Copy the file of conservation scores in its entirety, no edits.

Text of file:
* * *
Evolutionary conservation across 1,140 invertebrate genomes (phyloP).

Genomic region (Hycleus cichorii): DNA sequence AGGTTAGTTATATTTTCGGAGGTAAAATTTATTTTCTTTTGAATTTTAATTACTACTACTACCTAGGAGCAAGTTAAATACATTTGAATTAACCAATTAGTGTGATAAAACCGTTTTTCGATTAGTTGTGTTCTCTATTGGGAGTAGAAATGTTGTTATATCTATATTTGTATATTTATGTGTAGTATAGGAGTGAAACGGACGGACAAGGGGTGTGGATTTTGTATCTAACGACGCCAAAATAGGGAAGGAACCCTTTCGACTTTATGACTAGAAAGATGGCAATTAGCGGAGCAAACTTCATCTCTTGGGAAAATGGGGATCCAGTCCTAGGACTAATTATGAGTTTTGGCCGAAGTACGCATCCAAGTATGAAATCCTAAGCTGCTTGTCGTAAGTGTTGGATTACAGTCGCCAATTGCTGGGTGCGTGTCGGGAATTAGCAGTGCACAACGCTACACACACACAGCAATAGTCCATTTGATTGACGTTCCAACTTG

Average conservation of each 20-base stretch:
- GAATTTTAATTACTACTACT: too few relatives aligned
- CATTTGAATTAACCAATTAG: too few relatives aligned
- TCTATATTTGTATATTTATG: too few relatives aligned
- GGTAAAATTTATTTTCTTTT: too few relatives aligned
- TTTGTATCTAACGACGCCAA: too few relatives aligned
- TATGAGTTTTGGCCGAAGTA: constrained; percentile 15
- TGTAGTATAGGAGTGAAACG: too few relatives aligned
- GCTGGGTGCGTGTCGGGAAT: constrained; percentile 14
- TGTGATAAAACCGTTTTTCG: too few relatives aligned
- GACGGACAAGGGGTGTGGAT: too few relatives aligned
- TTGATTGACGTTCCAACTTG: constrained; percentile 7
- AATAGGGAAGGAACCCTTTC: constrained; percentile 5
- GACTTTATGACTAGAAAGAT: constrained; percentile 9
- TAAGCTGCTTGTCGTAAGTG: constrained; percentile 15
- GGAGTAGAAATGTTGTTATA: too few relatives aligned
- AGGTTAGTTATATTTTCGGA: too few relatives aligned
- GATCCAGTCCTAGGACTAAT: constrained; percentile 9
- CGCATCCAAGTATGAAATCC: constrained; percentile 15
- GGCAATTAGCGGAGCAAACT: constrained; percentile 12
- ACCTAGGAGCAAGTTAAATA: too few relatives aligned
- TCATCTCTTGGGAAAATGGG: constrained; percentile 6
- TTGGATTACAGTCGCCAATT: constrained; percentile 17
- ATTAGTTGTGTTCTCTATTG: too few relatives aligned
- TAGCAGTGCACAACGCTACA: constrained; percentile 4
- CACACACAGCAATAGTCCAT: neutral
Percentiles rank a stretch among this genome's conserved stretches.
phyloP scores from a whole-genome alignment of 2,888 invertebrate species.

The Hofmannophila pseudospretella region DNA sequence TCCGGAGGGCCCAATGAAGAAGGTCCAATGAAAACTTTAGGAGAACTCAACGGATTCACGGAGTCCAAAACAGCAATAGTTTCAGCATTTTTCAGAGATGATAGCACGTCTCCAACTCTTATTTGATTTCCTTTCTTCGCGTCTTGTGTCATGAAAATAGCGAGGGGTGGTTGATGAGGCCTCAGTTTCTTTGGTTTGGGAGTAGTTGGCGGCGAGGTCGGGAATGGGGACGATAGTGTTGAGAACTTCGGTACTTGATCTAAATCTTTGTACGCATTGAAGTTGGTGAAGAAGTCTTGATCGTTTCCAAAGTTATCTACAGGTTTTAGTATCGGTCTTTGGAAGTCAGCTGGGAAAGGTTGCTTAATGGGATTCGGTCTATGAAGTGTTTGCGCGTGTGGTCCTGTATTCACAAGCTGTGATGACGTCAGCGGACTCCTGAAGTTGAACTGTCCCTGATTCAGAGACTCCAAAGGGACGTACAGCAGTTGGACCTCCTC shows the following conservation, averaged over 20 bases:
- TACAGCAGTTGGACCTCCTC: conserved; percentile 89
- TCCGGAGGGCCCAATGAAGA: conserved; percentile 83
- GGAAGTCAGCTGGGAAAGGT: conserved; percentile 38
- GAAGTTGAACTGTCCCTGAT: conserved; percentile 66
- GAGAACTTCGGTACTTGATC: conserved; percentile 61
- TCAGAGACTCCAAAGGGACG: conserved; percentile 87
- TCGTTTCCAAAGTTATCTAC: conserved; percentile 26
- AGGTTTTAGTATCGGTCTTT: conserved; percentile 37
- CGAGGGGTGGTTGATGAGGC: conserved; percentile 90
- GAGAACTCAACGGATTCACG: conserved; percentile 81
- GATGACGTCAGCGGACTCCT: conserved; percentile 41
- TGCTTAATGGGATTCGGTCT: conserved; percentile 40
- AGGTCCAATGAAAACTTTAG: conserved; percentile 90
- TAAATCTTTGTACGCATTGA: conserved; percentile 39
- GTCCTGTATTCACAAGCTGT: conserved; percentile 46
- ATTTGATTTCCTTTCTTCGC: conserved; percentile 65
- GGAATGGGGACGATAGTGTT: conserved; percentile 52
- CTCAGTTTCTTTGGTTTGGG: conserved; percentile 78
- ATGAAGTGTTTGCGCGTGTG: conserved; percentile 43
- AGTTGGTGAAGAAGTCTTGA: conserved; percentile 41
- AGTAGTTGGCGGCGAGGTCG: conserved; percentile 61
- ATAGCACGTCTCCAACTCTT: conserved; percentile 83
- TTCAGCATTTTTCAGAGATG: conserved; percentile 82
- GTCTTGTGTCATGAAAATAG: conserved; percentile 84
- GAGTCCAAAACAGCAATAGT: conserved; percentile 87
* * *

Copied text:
Evolutionary conservation across 1,140 invertebrate genomes (phyloP).

Genomic region (Hycleus cichorii): DNA sequence AGGTTAGTTATATTTTCGGAGGTAAAATTTATTTTCTTTTGAATTTTAATTACTACTACTACCTAGGAGCAAGTTAAATACATTTGAATTAACCAATTAGTGTGATAAAACCGTTTTTCGATTAGTTGTGTTCTCTATTGGGAGTAGAAATGTTGTTATATCTATATTTGTATATTTATGTGTAGTATAGGAGTGAAACGGACGGACAAGGGGTGTGGATTTTGTATCTAACGACGCCAAAATAGGGAAGGAACCCTTTCGACTTTATGACTAGAAAGATGGCAATTAGCGGAGCAAACTTCATCTCTTGGGAAAATGGGGATCCAGTCCTAGGACTAATTATGAGTTTTGGCCGAAGTACGCATCCAAGTATGAAATCCTAAGCTGCTTGTCGTAAGTGTTGGATTACAGTCGCCAATTGCTGGGTGCGTGTCGGGAATTAGCAGTGCACAACGCTACACACACACAGCAATAGTCCATTTGATTGACGTTCCAACTTG

Average conservation of each 20-base stretch:
- GAATTTTAATTACTACTACT: too few relatives aligned
- CATTTGAATTAACCAATTAG: too few relatives aligned
- TCTATATTTGTATATTTATG: too few relatives aligned
- GGTAAAATTTATTTTCTTTT: too few relatives aligned
- TTTGTATCTAACGACGCCAA: too few relatives aligned
- TATGAGTTTTGGCCGAAGTA: constrained; percentile 15
- TGTAGTATAGGAGTGAAACG: too few relatives aligned
- GCTGGGTGCGTGTCGGGAAT: constrained; percentile 14
- TGTGATAAAACCGTTTTTCG: too few relatives aligned
- GACGGACAAGGGGTGTGGAT: too few relatives aligned
- TTGATTGACGTTCCAACTTG: constrained; percentile 7
- AATAGGGAAGGAACCCTTTC: constrained; percentile 5
- GACTTTATGACTAGAAAGAT: constrained; percentile 9
- TAAGCTGCTTGTCGTAAGTG: constrained; percentile 15
- GGAGTAGAAATGTTGTTATA: too few relatives aligned
- AGGTTAGTTATATTTTCGGA: too few relatives aligned
- GATCCAGTCCTAGGACTAAT: constrained; percentile 9
- CGCATCCAAGTATGAAATCC: constrained; percentile 15
- GGCAATTAGCGGAGCAAACT: constrained; percentile 12
- ACCTAGGAGCAAGTTAAATA: too few relatives aligned
- TCATCTCTTGGGAAAATGGG: constrained; percentile 6
- TTGGATTACAGTCGCCAATT: constrained; percentile 17
- ATTAGTTGTGTTCTCTATTG: too few relatives aligned
- TAGCAGTGCACAACGCTACA: constrained; percentile 4
- CACACACAGCAATAGTCCAT: neutral
Percentiles rank a stretch among this genome's conserved stretches.
phyloP scores from a whole-genome alignment of 2,888 invertebrate species.

The Hofmannophila pseudospretella region DNA sequence TCCGGAGGGCCCAATGAAGAAGGTCCAATGAAAACTTTAGGAGAACTCAACGGATTCACGGAGTCCAAAACAGCAATAGTTTCAGCATTTTTCAGAGATGATAGCACGTCTCCAACTCTTATTTGATTTCCTTTCTTCGCGTCTTGTGTCATGAAAATAGCGAGGGGTGGTTGATGAGGCCTCAGTTTCTTTGGTTTGGGAGTAGTTGGCGGCGAGGTCGGGAATGGGGACGATAGTGTTGAGAACTTCGGTACTTGATCTAAATCTTTGTACGCATTGAAGTTGGTGAAGAAGTCTTGATCGTTTCCAAAGTTATCTACAGGTTTTAGTATCGGTCTTTGGAAGTCAGCTGGGAAAGGTTGCTTAATGGGATTCGGTCTATGAAGTGTTTGCGCGTGTGGTCCTGTATTCACAAGCTGTGATGACGTCAGCGGACTCCTGAAGTTGAACTGTCCCTGATTCAGAGACTCCAAAGGGACGTACAGCAGTTGGACCTCCTC shows the following conservation, averaged over 20 bases:
- TACAGCAGTTGGACCTCCTC: conserved; percentile 89
- TCCGGAGGGCCCAATGAAGA: conserved; percentile 83
- GGAAGTCAGCTGGGAAAGGT: conserved; percentile 38
- GAAGTTGAACTGTCCCTGAT: conserved; percentile 66
- GAGAACTTCGGTACTTGATC: conserved; percentile 61
- TCAGAGACTCCAAAGGGACG: conserved; percentile 87
- TCGTTTCCAAAGTTATCTAC: conserved; percentile 26
- AGGTTTTAGTATCGGTCTTT: conserved; percentile 37
- CGAGGGGTGGTTGATGAGGC: conserved; percentile 90
- GAGAACTCAACGGATTCACG: conserved; percentile 81
- GATGACGTCAGCGGACTCCT: conserved; percentile 41
- TGCTTAATGGGATTCGGTCT: conserved; percentile 40
- AGGTCCAATGAAAACTTTAG: conserved; percentile 90
- TAAATCTTTGTACGCATTGA: conserved; percentile 39
- GTCCTGTATTCACAAGCTGT: conserved; percentile 46
- ATTTGATTTCCTTTCTTCGC: conserved; percentile 65
- GGAATGGGGACGATAGTGTT: conserved; percentile 52
- CTCAGTTTCTTTGGTTTGGG: conserved; percentile 78
- ATGAAGTGTTTGCGCGTGTG: conserved; percentile 43
- AGTTGGTGAAGAAGTCTTGA: conserved; percentile 41
- AGTAGTTGGCGGCGAGGTCG: conserved; percentile 61
- ATAGCACGTCTCCAACTCTT: conserved; percentile 83
- TTCAGCATTTTTCAGAGATG: conserved; percentile 82
- GTCTTGTGTCATGAAAATAG: conserved; percentile 84
- GAGTCCAAAACAGCAATAGT: conserved; percentile 87